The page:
So one pub would decide that Mrs. Squires was guilty and the one across the street would decide that Miss Canning was lying, and occasionally they would meet in the middle of the street and try to settle the matter with fists and stones. Canning’s supporters raised large amounts of money to prosecute those she had accused; Squires’ defenders raised essentially equal amounts for the other side. A legal battle raged back and forth for a year, bills of indictment being sought and obtained on all sides. Henry Fielding authored a pamphlet, A Clear Statement of the Case of Elizabeth Canning, supporting the Canningites; Tobias Smollett was among many publishing on the other side of the issue. Voltaire published a history of the affair (Histoire d’Elisabeth Canning, et de Jean Calas). At one point the Lord Mayor—the head of the Egyptians, who opposed Canning—was dragged from his coach and roughed up by a mob of Canningites.
Mother Wells, immediately upon being convicted as a thief, was branded with a red-hot iron, the letter “T” being seared into her skin near her thumb.
This was done in open court in full view of the spectators to the trial. Mary Squires, sentenced to be hanged, was pardoned by the King, outraging Canning’s supporters, some of whom lobbed stones at the King’s carriage. In April of 1754, a little more than a year after the first event, Elizabeth stood trial at the Old Bailey on a charge of perjury, accused of giving false testimony against Mary Squires. The trial lasted for seven days, making it perhaps the longest trial of a commoner in English history up to that point, and certainly the most avidly followed. She was convicted on a close vote, a unanimous verdict not being required, and was ordered to be transported to America for seven years as punishment.
Elizabeth’s opponents insisted that she had made up the whole story as an excuse for some adventure that had gone awry. This is unlikely. Her supporters insisted to the end that she was right about everything except a few details of her account, that Mary Squires’ gypsy friends had created a false alibi. This is unlikely. Miss Canning may have suffered exactly what she said she had suffered, but mixed up the details in her confusion, and wound up innocently participating in the prosecution of innocent people. She may have run off to meet a man she knew or thought she knew, and found herself in a horrible situation, which she never came clean about. She may have lied to avoid admitting that she had been raped. Ultimately, we just do not know.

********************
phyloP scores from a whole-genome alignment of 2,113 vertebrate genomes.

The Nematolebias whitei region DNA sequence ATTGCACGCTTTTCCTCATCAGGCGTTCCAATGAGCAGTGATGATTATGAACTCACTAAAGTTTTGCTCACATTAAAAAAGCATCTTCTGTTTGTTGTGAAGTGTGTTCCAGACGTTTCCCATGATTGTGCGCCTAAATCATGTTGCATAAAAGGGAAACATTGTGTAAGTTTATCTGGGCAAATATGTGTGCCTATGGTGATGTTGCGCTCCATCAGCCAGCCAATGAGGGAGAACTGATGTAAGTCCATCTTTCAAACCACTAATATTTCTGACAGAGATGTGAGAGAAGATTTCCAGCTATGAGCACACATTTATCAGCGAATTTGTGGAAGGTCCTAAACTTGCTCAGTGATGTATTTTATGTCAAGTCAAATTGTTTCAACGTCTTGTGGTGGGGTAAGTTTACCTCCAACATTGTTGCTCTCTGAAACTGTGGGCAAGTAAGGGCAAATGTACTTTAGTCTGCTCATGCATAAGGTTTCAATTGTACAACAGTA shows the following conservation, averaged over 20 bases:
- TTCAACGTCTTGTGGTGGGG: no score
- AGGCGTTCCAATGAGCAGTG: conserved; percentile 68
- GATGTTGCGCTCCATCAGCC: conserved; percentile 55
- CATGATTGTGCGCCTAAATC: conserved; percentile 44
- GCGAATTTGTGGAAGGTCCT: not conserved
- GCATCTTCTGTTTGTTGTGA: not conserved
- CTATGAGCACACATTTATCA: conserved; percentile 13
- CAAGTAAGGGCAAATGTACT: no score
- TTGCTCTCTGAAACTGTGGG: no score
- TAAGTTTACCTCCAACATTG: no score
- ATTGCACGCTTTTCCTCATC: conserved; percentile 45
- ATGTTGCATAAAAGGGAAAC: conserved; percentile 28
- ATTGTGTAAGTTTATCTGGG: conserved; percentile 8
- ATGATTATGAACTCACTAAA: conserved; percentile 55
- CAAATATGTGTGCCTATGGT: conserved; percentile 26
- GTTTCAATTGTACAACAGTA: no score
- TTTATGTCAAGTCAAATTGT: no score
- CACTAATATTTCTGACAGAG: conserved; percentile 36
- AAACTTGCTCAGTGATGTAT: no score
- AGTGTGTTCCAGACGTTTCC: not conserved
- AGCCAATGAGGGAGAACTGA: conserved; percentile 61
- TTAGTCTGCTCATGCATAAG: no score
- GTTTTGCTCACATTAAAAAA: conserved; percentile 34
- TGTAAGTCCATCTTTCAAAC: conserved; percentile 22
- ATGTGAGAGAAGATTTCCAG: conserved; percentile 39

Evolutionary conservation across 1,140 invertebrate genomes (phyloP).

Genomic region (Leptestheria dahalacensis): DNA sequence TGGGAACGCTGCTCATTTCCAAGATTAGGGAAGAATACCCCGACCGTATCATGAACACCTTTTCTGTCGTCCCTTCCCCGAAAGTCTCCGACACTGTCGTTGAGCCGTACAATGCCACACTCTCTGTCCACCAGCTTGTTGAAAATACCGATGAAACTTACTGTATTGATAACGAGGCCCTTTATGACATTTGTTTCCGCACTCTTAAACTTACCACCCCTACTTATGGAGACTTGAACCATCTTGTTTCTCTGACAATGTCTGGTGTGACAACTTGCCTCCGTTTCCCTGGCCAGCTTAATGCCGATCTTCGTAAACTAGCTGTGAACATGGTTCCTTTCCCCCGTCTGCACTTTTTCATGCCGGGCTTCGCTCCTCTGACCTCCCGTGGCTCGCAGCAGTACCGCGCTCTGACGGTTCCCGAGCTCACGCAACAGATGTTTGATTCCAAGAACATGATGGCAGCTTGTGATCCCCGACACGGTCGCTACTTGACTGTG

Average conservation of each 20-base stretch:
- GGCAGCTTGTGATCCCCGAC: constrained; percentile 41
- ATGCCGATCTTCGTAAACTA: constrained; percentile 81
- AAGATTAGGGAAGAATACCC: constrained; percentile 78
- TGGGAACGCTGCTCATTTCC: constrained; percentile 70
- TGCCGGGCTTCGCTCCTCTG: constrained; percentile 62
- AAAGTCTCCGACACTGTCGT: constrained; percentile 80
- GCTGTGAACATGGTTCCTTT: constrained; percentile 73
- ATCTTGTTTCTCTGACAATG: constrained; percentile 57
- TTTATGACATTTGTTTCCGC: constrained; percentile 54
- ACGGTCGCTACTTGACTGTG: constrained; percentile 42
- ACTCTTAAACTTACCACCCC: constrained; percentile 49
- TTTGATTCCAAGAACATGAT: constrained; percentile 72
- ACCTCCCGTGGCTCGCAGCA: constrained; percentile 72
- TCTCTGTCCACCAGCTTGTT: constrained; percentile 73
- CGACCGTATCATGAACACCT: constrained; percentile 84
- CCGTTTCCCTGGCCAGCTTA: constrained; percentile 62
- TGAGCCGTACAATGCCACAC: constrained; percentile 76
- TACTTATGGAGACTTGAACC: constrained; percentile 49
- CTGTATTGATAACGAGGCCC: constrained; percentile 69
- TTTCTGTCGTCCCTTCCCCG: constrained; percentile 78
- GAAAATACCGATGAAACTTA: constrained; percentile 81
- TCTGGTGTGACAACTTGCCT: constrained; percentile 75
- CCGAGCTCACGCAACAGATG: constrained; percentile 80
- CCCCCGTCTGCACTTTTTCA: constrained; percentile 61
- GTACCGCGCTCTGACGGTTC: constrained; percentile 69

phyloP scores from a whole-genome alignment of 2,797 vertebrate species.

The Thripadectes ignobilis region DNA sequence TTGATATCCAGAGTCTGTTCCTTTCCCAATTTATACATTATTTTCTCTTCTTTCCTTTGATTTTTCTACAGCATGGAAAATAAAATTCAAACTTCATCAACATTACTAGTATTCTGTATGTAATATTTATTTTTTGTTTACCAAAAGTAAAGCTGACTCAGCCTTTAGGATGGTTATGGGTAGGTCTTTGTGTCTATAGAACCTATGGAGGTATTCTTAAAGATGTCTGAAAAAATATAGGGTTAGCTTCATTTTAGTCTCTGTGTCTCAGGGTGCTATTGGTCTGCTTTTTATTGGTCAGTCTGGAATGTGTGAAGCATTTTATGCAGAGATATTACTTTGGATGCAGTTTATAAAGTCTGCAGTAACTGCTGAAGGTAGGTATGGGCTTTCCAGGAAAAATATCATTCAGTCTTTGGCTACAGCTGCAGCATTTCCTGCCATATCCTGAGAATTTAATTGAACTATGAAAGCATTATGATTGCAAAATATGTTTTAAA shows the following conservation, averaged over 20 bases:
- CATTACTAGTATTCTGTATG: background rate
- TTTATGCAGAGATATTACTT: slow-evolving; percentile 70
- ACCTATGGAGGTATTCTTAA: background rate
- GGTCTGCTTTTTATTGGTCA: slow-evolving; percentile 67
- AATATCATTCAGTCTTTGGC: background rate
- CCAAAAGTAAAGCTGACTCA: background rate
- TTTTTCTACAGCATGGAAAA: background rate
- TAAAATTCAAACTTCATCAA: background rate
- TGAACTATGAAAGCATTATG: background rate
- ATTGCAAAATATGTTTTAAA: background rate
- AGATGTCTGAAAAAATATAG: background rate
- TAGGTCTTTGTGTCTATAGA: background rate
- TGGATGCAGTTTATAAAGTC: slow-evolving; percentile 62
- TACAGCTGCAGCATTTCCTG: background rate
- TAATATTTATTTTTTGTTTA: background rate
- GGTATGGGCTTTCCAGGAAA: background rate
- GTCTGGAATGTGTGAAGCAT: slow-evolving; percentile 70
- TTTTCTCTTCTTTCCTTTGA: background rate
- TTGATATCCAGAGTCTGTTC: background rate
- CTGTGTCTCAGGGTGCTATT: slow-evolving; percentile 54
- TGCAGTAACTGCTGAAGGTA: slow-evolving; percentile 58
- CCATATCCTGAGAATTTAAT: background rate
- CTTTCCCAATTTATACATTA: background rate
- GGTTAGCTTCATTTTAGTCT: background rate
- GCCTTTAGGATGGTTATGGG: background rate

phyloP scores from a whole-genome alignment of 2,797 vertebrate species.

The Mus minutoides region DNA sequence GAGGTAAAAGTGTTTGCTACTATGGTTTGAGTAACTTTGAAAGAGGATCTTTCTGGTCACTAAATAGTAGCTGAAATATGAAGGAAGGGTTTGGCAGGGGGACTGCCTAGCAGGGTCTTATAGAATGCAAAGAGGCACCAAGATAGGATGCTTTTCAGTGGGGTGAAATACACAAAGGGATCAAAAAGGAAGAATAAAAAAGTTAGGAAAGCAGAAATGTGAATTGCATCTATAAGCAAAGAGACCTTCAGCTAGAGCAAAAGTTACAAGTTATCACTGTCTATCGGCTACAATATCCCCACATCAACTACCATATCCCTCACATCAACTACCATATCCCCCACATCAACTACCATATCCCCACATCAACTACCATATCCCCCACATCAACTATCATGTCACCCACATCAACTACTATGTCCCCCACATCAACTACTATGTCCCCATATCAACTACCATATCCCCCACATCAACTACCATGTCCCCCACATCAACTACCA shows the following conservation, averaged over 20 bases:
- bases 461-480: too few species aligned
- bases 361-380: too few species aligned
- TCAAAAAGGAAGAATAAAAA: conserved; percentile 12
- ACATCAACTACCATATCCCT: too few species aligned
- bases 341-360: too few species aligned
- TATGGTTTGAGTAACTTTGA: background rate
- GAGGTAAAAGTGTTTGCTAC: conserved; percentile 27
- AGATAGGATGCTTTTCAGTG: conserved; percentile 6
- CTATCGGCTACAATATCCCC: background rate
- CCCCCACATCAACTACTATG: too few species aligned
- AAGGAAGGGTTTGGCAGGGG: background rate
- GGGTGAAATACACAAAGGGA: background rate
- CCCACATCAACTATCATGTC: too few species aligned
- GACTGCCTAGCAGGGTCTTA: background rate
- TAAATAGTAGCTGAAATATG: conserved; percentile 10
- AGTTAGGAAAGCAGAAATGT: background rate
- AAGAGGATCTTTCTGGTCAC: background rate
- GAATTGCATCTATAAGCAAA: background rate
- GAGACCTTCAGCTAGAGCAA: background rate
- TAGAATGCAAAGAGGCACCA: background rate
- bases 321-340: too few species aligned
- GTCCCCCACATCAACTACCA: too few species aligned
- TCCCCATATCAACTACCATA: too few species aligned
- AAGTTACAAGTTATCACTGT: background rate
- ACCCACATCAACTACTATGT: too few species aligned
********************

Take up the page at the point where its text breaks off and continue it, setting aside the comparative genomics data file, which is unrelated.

Elizabeth Canning’s supporters raised money for her to travel to America in comfort and with a little bit of a purse, to which the British judicial system made no objections. On the ship across the Atlantic she was befriended by a Philadelphia minister and his wife. She met and married a well-off young man named John Treat, the grandson of a former Connecticut governor, bore three sons and a daughter, died before the revolution, and is believed to be buried in Wethersfield, Connecticut.
The modern American phenomenon of popular crime stories is in absolutely no way new, modern, or American. That it is truly a universal phenomenon throughout human history perhaps should not be asserted without a more complete survey, but I know of no society which did not have sensational crimes and huge public interest in them, except perhaps societies which were so repressive that the government was able to quash them.
Crime stories rush by us like oncoming traffic. New crime stories emerge in the national media almost every day. Each one roars by us for a few days, is remarked upon in casual conversation and filed away as something less than a memory. Occasionally a crime story turns and follows us, visible in our mirror for months or years afterward. Each one is important to somebody, and a few of them—something less than 2% of the murders—become books.
We are, not as a nation but as human beings, fascinated by crime stories, even obsessed with them. The Bible is full of them. On your television at this moment there are four channels covering true crime stories, and five more doing detective fiction. And yet, on a certain level, we are profoundly ashamed of this fascination. If you go into a good used book store and ask if they have a section of crime books, you will get one of two reactions. One is, the clerk will look at you as if you had asked whether they had any really good pornography. The other is, they will tell you that the crime books are down the aisle on your left, in the alcove beside the detective stories. Right next to the pornography.
The internet service that I use headlines news stories with links to them. A huge percentage of these are crime stories—yet in the chart attached, where their news summaries are sorted into categories, there is no category for crime. Maybe a third of their top news stories are crime stories; you would think that would rate one category among their 25. Apparently not.
Cable television networks which are financed and organized with high-minded civic purposes—the Biography channel, Arts & Entertainment Network, Discovery Channel—find themselves being swallowed up by crime stories, because when they put on crime stories, people watch. Forensics are a wedge, respectable science applied to dirty little crime.